Freeze damage, drought damage and hail damage were par for the course during a quick tour through central, western and southern Kansas wheat fields April 15-16.
Kansas Wheat Alliance’s Daryl Strouts and I expected to see freeze damage, after temperatures dropped to the teens April 10-11. But freeze was prevalent at just one of our stops, although we know that freeze and/or drought are hammering wheat farms along the Kansas/Oklahoma border in south central and western Kansas, and the western-most counties of Kansas.
Our tour objective was to find where the northern-most impact of the freeze; the point at which low temperatures combined with advanced plant maturity to cause damage. Our tour also was brief. Had we gone farther west, we would have seen dramatic damage in the southwest corner of Kansas, where there just wasn’t any soil moisture that can help protect the crop in times of freeze.
We went as far west as Meade County.
Father and son team Darwin and Tyler Ediger, who farm about seven miles south and east of Meade, said temperatures dropped to 17 degrees the night of April 10. Wheat here is well past jointing, with the head between three and six inches above-ground. Wheat test plots near the Edigers’ home were not dramatically affected by freeze, but a field of Cedar, seven miles straight south of Meade, was. Spot checks in the field showed a number of severely damaged plants. With a rain, some of the secondary tillers could produce grain.
The Edigers treat their wheat right. At planting, they use high-quality certified seed that has been coated with protectants against disease and insects, plus added micro-nutrients that combined, help get the crop off to a good start. They apply all the crop’s nitrogen fertilizer needs prior to planting, and if needed, will use a fungicide to protect against diseases in the spring. They don’t till the land, preferring to protect the soil with residue from previous crops. In turn, that prevents soil moisture losses from evapotranspiration.
However, Meade County – like much of western Kansas – is in Year 4 of drought, and farmers here have received about half the annual rainfall of 18-inches each of those years. “Water,” Darwin says, “is our limiting factor.”
At Blasi Seed Farms north of Pratt, Dave Blasi, who farms with his son Jesse, says temperatures dropped to 21 degrees on April 9, and 23 degrees on April 10. Ice covered the wheat plants the first night, followed by nearly an inch-and-a-half of soft, pea-sized hail. Dave says the freeze probably didn’t do as much damage as the hail. Wheat plants still showed signs of healthy growing points and heads. Some leaf tissue was definitely harmed by the extreme weather, though.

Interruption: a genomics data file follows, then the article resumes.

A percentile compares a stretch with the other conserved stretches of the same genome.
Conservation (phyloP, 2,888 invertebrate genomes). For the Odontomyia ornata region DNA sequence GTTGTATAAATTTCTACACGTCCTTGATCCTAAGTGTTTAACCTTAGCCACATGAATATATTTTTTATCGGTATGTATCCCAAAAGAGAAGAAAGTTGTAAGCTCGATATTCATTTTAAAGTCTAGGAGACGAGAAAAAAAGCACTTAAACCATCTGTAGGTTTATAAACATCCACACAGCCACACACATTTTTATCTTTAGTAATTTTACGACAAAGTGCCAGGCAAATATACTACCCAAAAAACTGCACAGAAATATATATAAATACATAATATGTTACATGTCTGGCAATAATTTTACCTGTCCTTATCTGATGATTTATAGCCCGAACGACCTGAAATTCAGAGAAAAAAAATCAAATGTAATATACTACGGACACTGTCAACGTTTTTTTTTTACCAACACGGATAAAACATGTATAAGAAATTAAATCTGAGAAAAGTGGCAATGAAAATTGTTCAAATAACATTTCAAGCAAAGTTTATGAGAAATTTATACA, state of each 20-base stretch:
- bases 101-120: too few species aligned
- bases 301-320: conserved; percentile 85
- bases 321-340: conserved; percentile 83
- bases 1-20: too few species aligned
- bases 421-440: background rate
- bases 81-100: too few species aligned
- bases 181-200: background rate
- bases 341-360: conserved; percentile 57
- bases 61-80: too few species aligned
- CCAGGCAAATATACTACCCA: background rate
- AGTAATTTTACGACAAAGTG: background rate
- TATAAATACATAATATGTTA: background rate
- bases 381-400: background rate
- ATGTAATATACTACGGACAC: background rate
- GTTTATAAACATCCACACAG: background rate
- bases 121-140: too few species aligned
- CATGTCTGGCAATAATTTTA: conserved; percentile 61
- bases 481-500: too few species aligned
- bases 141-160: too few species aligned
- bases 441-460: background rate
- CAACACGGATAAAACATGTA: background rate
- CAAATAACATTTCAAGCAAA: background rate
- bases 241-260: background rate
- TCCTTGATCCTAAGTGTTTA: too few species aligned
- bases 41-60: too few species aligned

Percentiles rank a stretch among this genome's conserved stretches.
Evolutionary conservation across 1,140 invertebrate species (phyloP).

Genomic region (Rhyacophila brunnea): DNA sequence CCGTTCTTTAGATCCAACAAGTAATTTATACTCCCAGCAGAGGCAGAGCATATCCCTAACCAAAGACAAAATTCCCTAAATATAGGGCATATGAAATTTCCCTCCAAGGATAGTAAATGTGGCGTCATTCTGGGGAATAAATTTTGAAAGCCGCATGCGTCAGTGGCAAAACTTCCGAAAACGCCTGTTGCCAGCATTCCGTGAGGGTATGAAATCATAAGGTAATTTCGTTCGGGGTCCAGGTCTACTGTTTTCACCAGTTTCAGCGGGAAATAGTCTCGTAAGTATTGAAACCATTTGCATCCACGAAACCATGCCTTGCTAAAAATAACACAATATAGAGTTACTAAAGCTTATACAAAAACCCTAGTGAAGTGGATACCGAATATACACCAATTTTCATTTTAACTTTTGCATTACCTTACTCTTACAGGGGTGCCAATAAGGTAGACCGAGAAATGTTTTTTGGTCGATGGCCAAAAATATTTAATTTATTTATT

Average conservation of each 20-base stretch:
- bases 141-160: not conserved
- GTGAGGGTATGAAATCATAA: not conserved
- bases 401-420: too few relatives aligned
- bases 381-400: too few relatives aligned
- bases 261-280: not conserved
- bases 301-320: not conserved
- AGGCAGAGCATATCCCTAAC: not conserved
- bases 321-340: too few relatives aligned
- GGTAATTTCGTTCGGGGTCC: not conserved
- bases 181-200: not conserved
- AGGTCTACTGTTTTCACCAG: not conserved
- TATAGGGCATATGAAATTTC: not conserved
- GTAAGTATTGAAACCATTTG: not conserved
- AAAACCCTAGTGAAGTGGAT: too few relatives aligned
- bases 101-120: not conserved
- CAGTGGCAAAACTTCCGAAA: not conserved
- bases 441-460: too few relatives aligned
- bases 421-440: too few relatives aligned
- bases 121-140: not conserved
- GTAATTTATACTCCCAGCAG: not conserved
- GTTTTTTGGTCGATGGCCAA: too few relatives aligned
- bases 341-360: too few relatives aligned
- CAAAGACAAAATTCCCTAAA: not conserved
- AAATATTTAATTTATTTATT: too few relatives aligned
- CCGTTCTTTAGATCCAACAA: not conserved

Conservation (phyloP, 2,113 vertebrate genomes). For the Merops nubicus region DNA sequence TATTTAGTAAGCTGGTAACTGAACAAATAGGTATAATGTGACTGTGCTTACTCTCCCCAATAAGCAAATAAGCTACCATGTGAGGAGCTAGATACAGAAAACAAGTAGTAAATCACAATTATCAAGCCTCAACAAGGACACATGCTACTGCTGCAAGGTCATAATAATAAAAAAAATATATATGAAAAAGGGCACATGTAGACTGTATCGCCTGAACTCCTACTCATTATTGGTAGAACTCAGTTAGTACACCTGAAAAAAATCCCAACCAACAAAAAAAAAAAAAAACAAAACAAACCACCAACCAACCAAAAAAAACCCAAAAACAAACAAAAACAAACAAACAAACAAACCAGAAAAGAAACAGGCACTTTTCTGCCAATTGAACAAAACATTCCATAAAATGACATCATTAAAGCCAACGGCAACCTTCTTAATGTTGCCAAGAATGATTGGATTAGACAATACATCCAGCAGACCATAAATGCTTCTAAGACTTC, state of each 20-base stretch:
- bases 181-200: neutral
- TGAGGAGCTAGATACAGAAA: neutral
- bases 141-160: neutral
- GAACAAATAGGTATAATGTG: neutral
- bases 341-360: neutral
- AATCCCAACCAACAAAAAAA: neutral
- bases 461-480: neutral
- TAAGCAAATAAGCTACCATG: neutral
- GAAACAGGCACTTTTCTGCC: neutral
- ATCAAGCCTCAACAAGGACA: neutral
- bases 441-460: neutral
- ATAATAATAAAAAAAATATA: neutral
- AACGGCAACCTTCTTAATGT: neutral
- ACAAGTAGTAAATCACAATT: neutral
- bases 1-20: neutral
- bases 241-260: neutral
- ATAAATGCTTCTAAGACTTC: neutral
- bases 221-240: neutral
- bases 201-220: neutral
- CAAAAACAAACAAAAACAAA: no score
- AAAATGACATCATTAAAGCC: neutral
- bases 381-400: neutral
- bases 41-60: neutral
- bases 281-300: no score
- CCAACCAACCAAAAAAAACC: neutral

The Blasis’ have benefitted from timely rains, and even last week’s hailstorm provided much-needed moisture. Dave Blasi was quick to point out, however, that many neighbors have not been as blessed. South of Pratt, farmers report severe freeze damage, no doubt exacerbated by terribly dry conditions. The same can be said for west and east of his farm.
We have had e-mail reports from farmers and specialists in extreme southern and extreme western Kansas who believe their crops are severely – if not totally – damaged by freeze, and in west central to northwestern Kansas by the combination of cold and drought.
- KAWG President Gary Millershaski, who farms near Lakin in Kearny County, says about 75% of his wheat acres are ruined due to freeze and drought.
- One farmer in Sherman County has written off 90% of his wheat crop.
- A wheat farmer in Logan County tells us the combination of freeze and drought will force him to destroy a good share of his crop. Temperatures plummeted to 15 degrees last week, with wind chills below zero.
- Jeannie Falk, agronomist for K-State’s Sunflower Extension District in six northwest Kansas counties, reports that the growing point on most plants she’s examined is below the soil surface, and not moved into the stem thus protected by the soil from freezing temperatures. Still, the extreme temperatures have likely caused some damage; the extent, however, is not yet known.
- In Grant County, irrigated wheat fields that prior to the freeze appeared to have 100-bushel per acre yield potential, were all but destroyed, according to a regional crop consultant. Growth stage prior to the freeze ranged from the side-tiller (Feekes 5) to main tiller (Feekes 7).
Strouts and I also spot-checked fields near Medicine Lodge, where the crop is way behind schedule; and Harper, where the crop is behind, but otherwise looks to be in good shape. Visits to farms near Yoder, Clearwater and Oxford indicated that the wheat crop is in good condition at this point, although farmers there are somewhat fearful of another round of bitter cold this week. We have another week of growth since the last storm, which could put the crop at greater peril. Still, farmers in these areas are hopeful that a) the cold won’t be as extreme as last week and b) warmth from the soil, plus a protective canopy of leaf tissue, will keep the growing point from freezing.
Wheat is a hardy crop. With good moisture and average temperatures in the next several weeks, we could see at best a fair crop in those parts of the state, with yield coming from secondary tillers. In many of these areas, however, it is hard to be optimistic about rain chances when it has been so dry, for so long.
Incidentally, Kansas Ag Statistics estimated the wheat crop was 35% jointed as of April 14, below the long-term average of 47%. The crop is rated at 30% good to excellent, 33% poor to very poor and the rest in just fair condition.